Among the safari and SCUBA-diving photos hanging in Cheryl Campbell’s Denver office is a memento of one of her proudest professional moments: testifying before the U.S. House Transportation and Infrastructure Committee’s Subcommittee on Railroads, Pipeline and Hazardous Materials. In 2016, Campbell was invited to represent Xcel Energy and the American Gas Association to share her expertise in the natural gas industry. “If you would have told me when I graduated that I would be testifying before congress one day, I’d have said ‘no way’. I’m very proud of what I accomplished with Xcel Energy, but testifying before congress is pretty hard to top.” Campbell laughs.
Though she’s Xcel Energy’s first woman senior vice president of Gas, Campbell doesn’t see herself as a trailblazer. “I try to look at it like, ‘I need to always learn more and do a great job for my people – my team deserves a great leader,’” she says. “I don’t consider that being a trailblazer; I think everyone in the company should try to approach their work that way.”
She didn’t anticipate working in the energy industry. Graduating from the University of Colorado at Boulder with a degree in Chemical Engineering, she found herself facing a challenging job market, and accepted a position with Colorado Interstate Gas Company (CIG); the first offer she received in her field. It turned out to be a good job with a good company, and the more she learned, the more interesting she found the energy industry and the career opportunities it held. So when she left CIG, she turned to Xcel Energy for her next opportunity. She worked her way through the leadership ranks before moving into her current role in 2011.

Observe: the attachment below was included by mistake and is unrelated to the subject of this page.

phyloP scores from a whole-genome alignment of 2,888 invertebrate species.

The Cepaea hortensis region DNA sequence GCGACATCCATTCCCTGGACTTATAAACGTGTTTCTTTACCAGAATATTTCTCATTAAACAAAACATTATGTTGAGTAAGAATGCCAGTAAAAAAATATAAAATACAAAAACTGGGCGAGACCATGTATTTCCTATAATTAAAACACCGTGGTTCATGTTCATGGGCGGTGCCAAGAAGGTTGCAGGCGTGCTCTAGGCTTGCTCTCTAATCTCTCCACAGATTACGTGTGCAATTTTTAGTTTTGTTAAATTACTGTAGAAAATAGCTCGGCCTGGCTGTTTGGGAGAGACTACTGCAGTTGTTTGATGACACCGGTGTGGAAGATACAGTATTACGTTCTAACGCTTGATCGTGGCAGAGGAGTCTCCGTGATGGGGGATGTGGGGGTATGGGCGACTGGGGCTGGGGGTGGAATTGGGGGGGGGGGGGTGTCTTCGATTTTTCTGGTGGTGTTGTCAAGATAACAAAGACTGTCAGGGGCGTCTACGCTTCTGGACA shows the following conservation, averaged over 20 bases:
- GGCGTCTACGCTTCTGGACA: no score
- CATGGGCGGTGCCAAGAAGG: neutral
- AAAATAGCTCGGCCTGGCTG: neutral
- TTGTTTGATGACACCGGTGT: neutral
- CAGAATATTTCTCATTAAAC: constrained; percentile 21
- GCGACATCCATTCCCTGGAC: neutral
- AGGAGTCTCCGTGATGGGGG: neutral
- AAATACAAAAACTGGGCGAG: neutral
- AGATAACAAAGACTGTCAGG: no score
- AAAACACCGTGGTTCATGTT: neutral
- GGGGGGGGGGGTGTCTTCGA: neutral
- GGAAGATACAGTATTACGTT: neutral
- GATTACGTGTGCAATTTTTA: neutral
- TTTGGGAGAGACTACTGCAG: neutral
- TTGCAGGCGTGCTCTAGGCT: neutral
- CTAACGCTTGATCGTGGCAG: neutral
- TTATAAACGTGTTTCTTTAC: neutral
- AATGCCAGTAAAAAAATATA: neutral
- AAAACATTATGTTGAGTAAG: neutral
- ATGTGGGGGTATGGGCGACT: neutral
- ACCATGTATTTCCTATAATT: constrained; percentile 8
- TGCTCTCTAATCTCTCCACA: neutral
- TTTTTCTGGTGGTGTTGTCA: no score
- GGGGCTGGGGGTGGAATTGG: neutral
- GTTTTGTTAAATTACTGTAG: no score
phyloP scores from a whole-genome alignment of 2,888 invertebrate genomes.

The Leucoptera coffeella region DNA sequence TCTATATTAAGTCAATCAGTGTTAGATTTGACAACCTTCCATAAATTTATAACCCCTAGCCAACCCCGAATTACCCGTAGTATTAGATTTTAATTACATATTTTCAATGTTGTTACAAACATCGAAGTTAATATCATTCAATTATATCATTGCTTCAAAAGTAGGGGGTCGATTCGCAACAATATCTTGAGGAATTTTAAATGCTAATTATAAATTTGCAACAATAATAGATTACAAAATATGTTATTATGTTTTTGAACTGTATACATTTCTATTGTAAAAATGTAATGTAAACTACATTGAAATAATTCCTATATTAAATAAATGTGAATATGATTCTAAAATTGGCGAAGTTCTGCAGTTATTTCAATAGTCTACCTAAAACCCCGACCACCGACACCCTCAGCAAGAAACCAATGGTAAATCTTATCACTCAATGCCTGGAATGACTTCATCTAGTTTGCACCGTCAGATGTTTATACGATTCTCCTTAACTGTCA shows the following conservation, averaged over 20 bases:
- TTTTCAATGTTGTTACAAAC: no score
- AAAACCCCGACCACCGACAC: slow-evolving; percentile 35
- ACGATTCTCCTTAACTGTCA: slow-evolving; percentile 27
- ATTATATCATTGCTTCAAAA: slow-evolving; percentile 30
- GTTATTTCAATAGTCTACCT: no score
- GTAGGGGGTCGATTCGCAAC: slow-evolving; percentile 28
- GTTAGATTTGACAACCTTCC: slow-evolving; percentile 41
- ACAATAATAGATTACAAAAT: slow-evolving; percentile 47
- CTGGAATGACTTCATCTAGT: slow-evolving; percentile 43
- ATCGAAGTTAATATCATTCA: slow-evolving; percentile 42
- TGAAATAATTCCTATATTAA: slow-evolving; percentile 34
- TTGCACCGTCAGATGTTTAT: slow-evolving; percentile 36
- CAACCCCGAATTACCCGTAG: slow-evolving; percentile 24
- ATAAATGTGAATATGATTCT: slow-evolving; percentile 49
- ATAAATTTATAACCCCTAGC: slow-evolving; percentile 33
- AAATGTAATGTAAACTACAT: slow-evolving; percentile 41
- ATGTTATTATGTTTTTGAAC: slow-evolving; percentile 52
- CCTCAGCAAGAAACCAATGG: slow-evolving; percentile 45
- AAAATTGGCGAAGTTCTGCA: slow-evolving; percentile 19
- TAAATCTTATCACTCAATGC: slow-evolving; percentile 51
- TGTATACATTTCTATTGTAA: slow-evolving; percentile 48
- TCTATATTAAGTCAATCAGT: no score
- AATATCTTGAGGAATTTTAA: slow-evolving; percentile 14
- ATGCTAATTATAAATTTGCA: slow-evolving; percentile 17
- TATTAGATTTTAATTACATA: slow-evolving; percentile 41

Campbell extols the importance of building strong relationships from day one. “I was very fortunate to have several incredible mentors when I started my career. They taught me about leadership, how to treat customers, and how to get results.” This relationship focus has been crucial to helping her become a successful woman in a male-dominated field. “I have intentionally worked hard at communication and building relationships with a variety of people. They have helped me, and I have been able to help them, too.”
She has noticed a lot of changes in the energy industry during her career. “It’s very different from when I started. It used to be that I would go to a meeting, and it was me and ten men. Now I go to meetings here where it’s 80-90 percent women in the room. It is a really positive change for the industry and for Xcel Energy.”
Campbell’s best career advice? “Raise your hand. Do not be afraid to volunteer to try something outside your comfort zone. It was the single biggest thing that I consistently did that helped me in my career.” She’s seen many people that let the unknown hold them back, but says, “if you have good building blocks, are curious, and have learning agility, you can figure things out – and it is worth putting yourself out there. And as a leader, I always want to support my employees in taking on new challenges.”
As for Xcel Energy’s future, Campbell wants to see us continue to be very successful, but thinks that it will take work to meet the challenges that lie before us. “We need to become more customer-focused, strengthen our commitment to safety, and continue to shape the company in a way that helps us attract and retain employees who position us for future success.”
Whether Campbell views herself as a trailblazer or not, there is no denying that she’s made history here at Xcel Energy.